COLLEGE OF ARTS AND SCIENCES

Department of Mathematics and Physics

§ I: MATH 6611 Matrix Theory and its Applications

Syllabus

Catalog Description

Prerequisite: undergraduate linear algebra or permission of instructor. Review of matrix algebra, systems of

linear equations and rank; linear algebra in n-dimensions; inner product spaces and orthogonality; eigenval-

ues and eigenvectors; Hermitian, unitary, and normal matrices; quadratic and Hermitian forms. The course

covers topics in matrix theory needed for signiﬁcant applications in engineering and computer science. 3

credits.

This course covers a broad range of topics that are relevant to graduate students majored in applied

sciences, including engineering and computer science. It introduces fundamental mathematical concepts

and methods, and encourages students to apply these materials in their major studies. A solid background in

Calculus (I–III) and linear algebra is necessary. Further knowledge in diﬀerential equations is recommended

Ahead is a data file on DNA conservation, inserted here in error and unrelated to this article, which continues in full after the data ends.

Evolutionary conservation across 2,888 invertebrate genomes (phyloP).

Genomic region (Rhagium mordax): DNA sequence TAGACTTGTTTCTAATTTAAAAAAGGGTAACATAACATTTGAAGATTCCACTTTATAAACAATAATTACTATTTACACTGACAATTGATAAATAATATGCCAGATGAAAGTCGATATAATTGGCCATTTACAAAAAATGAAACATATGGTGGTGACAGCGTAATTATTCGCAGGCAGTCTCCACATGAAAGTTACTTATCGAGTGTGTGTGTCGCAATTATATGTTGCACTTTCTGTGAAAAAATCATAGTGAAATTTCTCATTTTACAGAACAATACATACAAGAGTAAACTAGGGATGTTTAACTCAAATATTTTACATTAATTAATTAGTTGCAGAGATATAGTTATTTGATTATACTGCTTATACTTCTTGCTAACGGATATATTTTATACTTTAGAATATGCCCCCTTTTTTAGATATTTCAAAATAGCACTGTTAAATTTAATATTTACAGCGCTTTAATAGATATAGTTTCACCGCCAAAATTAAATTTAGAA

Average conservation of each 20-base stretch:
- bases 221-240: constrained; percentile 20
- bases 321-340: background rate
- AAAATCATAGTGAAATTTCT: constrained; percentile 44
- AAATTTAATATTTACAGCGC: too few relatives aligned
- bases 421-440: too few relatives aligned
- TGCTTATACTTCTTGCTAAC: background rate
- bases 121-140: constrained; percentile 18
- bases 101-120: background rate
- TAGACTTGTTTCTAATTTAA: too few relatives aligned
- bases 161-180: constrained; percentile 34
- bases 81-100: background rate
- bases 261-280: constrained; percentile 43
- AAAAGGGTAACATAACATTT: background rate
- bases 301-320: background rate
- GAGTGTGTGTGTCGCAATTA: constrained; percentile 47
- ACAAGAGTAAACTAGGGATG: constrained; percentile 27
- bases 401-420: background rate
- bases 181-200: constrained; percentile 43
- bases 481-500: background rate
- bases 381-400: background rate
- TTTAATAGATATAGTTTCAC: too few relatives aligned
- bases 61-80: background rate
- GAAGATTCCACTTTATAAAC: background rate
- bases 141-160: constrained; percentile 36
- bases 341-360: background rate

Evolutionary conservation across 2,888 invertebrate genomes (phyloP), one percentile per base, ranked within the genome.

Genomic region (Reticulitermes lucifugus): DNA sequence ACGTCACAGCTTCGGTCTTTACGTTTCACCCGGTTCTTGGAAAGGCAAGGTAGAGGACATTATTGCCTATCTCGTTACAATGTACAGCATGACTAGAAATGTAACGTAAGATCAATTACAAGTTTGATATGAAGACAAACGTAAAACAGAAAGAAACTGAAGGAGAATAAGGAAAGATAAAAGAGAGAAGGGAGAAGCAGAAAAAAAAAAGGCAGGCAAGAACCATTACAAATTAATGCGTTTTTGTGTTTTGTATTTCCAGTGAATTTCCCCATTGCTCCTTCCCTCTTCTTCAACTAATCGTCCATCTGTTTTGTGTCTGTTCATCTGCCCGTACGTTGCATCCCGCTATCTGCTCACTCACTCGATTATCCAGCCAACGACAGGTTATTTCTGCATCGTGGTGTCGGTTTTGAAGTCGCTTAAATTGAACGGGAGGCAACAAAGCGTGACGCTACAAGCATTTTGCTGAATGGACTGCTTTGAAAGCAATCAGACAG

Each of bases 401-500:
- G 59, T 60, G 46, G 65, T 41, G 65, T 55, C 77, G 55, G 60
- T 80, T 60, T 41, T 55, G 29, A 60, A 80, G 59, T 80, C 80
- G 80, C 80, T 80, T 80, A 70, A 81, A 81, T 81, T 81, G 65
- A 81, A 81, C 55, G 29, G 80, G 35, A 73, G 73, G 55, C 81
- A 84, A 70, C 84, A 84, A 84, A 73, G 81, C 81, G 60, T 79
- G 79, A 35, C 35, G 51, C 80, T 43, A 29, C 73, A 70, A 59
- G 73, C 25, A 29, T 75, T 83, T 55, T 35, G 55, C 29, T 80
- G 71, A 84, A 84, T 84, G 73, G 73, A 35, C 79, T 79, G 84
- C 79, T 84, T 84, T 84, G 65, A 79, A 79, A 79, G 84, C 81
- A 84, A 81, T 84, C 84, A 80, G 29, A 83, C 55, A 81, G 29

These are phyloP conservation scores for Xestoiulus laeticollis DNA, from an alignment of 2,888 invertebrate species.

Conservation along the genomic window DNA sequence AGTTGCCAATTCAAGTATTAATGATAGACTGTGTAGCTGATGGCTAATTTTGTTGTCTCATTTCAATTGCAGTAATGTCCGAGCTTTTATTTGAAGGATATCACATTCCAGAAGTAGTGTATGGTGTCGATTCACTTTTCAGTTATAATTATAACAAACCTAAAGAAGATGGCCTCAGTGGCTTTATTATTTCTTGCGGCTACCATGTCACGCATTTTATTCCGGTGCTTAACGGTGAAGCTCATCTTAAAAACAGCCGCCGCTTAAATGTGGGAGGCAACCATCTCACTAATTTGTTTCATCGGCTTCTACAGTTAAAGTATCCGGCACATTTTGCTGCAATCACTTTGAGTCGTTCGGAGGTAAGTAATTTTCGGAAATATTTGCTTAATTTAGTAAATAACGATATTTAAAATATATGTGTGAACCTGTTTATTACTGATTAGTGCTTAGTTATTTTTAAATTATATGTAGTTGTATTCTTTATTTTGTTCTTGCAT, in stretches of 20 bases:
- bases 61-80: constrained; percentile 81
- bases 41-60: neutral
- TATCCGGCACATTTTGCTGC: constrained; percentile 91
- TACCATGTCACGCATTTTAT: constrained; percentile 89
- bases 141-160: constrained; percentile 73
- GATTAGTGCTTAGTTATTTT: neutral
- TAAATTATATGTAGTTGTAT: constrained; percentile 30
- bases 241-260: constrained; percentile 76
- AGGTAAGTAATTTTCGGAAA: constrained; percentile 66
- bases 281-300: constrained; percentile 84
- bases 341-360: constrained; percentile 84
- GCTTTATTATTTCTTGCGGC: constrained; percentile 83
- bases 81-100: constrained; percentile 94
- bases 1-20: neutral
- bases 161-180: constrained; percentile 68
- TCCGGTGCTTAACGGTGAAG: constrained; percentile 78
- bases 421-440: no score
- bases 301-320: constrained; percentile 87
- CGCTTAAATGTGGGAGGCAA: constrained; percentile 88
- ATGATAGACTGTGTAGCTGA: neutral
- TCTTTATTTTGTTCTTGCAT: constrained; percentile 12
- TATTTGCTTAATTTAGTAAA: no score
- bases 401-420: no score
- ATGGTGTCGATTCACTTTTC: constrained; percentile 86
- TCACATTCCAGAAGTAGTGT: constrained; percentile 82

but not necessary.

Required Textbook

Advanced Engineering Mathematics, E. Kreysig, John Wiley, 10e, ISBN 9781111827052 (2011).

Course Objectives

This course covers a broad range of topics that are relevant to graduate students majored in applied sciences,

including engineering and computer science. It introduces fundamental mathematical concepts and methods,

and encourages students to apply these materials in their major studies. A solid background in Calculus (I–

III) and linear algebra is necessary. Further knowledge in diﬀerential equations is recommended but not

necessary.

Student Learning Outcomes

After successfully completing this course the expectation is that students will be able to:

1. Analyze and apply appropriate methods for of solution of ﬁrst, second and higher order linear ODEs,

systems of ODEs and construct series solutions of ODEs with the help of special functions;